Having begun to circulate the brochure, initially to GP's, with a help line number on the back, we received calls for more brochures and from pregnant women requiring help. From these calls a concern grew that we were not always able to refer women to a specialist adoption agency in their area or a local social services dept that would understand their request or have the expertise to support them. It seemed to be a bit of a postcode lottery. In other words it depended where you lived as to whether there was an adoption agency able to help a woman with her decision making process. Indeed this view has been supported by recent discussions with an OFSTED inspector.

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Lack of Training

Many professionals who would come into contact with a woman with an unplanned pregnancy such as social workers, midwives, GP's etc have not received any training on baby adoption indeed some share the same prejudices against it as highlighted in the media. Indeed we know that a few years ago adoption was not even a statutory part of Social Worker training so that social workers were working in children and family teams with no knowledge or experience of adoption. If they did have any contact with adoption it was often when things hadn't worked out or through section 51 counselling when an adoptee wishes to trace their birth families. Then the desire to trace could be seen as an admission of failure rather than natural curiosity. Social workers did not have contact with adoptees who had no desire to trace. This gave some social workers a distorted and negative view of the success of adoption and an unbalanced view on the need to have face to face contact arrangements.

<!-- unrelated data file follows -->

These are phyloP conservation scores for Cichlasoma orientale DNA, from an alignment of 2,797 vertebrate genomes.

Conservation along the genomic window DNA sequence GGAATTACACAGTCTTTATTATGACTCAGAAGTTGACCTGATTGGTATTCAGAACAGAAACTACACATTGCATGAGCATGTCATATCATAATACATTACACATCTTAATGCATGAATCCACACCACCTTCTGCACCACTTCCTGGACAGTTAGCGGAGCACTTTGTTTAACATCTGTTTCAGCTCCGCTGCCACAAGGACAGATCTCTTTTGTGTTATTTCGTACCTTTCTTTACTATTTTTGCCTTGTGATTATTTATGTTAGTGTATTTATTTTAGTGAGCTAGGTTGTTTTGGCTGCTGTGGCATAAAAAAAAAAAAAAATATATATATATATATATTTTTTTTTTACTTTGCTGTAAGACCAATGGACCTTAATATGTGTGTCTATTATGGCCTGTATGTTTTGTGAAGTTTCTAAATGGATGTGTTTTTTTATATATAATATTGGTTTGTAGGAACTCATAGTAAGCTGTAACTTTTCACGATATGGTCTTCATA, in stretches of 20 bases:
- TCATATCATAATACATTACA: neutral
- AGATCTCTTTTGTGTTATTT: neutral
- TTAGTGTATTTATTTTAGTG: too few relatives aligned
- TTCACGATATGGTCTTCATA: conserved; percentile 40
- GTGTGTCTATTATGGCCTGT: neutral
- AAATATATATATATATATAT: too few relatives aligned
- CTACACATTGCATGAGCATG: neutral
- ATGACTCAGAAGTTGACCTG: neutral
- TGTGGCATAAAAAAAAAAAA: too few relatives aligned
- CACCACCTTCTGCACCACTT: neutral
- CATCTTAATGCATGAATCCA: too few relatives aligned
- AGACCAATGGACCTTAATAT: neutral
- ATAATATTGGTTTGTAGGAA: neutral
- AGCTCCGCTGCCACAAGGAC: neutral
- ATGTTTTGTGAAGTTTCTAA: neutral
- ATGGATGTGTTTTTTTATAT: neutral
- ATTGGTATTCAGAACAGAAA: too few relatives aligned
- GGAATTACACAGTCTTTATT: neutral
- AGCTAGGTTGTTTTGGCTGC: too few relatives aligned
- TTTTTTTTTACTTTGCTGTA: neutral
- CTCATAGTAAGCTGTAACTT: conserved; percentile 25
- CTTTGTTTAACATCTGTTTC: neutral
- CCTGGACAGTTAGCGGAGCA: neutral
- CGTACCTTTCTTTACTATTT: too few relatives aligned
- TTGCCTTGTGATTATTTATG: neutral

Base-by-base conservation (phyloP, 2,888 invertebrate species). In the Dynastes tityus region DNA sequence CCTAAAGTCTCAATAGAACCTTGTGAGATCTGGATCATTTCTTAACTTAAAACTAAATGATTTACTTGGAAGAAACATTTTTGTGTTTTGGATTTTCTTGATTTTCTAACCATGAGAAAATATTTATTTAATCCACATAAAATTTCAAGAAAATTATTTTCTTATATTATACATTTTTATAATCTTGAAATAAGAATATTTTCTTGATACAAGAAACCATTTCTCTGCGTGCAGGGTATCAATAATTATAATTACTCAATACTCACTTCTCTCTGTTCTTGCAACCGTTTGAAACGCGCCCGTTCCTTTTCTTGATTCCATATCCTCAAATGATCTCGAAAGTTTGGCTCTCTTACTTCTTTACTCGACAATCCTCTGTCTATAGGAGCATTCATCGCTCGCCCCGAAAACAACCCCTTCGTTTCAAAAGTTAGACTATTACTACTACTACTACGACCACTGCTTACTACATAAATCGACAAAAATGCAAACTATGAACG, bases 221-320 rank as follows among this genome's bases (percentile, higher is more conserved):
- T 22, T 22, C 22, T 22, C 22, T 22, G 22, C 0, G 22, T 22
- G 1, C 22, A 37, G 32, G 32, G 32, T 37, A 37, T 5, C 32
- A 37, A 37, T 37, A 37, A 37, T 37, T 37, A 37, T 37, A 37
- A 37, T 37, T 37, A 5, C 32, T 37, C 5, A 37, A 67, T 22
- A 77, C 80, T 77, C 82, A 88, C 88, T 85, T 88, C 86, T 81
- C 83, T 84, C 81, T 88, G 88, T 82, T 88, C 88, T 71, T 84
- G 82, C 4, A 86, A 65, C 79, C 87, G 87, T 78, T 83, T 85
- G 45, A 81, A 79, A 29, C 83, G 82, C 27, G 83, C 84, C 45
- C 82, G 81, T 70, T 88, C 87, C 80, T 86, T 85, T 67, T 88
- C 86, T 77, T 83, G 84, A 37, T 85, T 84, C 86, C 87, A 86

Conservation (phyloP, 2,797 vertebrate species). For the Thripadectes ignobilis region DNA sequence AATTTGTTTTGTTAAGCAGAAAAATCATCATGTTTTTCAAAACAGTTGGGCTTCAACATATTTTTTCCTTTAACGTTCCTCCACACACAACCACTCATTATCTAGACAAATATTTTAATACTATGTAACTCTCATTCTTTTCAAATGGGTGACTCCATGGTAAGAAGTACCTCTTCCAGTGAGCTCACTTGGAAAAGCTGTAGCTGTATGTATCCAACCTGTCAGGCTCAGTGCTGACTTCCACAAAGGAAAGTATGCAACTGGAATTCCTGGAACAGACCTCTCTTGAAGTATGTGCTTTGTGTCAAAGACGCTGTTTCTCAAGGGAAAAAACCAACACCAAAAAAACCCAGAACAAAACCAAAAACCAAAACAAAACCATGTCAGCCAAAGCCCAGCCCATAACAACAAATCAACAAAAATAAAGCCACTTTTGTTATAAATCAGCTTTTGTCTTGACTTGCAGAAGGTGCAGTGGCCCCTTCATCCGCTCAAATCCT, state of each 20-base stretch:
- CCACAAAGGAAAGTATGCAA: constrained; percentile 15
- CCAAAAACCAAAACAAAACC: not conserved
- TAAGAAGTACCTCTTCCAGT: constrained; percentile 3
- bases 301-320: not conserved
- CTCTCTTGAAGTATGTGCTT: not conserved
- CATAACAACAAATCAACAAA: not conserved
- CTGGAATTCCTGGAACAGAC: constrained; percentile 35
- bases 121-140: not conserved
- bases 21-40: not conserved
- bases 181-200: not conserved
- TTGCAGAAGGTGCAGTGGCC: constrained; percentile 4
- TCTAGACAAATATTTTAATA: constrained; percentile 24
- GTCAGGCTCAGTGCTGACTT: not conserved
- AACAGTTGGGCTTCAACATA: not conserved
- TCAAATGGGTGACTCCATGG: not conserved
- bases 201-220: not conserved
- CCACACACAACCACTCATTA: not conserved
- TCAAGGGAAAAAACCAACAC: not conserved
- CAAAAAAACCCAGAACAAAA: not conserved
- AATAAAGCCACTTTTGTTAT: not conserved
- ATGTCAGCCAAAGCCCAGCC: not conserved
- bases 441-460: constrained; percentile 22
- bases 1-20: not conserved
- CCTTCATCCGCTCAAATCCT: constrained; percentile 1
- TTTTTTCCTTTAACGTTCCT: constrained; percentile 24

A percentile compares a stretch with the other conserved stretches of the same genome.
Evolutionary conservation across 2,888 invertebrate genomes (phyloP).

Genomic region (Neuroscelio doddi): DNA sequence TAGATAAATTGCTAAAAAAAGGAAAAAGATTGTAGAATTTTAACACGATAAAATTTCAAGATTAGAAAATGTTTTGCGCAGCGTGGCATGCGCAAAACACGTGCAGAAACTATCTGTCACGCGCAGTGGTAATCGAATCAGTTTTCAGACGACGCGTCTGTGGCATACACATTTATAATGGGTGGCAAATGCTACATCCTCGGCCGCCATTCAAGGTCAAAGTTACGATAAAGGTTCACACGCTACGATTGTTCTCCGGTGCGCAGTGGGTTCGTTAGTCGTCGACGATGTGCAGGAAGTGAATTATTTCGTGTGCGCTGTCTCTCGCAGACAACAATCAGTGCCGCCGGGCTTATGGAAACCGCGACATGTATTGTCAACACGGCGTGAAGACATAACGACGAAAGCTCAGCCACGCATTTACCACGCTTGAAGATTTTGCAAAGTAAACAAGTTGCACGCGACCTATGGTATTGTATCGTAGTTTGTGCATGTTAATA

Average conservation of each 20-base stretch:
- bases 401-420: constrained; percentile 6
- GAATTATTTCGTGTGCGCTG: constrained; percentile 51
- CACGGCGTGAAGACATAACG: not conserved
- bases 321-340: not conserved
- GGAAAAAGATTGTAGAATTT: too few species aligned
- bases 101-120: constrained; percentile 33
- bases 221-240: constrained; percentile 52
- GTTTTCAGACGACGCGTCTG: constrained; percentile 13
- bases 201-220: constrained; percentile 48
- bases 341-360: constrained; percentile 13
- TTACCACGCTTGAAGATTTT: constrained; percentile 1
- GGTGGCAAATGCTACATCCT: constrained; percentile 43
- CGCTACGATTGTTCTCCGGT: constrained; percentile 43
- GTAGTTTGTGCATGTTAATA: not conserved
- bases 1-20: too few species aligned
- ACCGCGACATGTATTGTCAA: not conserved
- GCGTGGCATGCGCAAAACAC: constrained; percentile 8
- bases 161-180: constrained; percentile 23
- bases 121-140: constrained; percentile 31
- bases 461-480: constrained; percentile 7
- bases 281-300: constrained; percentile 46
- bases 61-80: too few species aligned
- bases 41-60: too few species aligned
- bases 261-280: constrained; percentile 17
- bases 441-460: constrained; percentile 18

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The necessity to educate all of society about the concept of modern baby adoption needs to begin at secondary school level.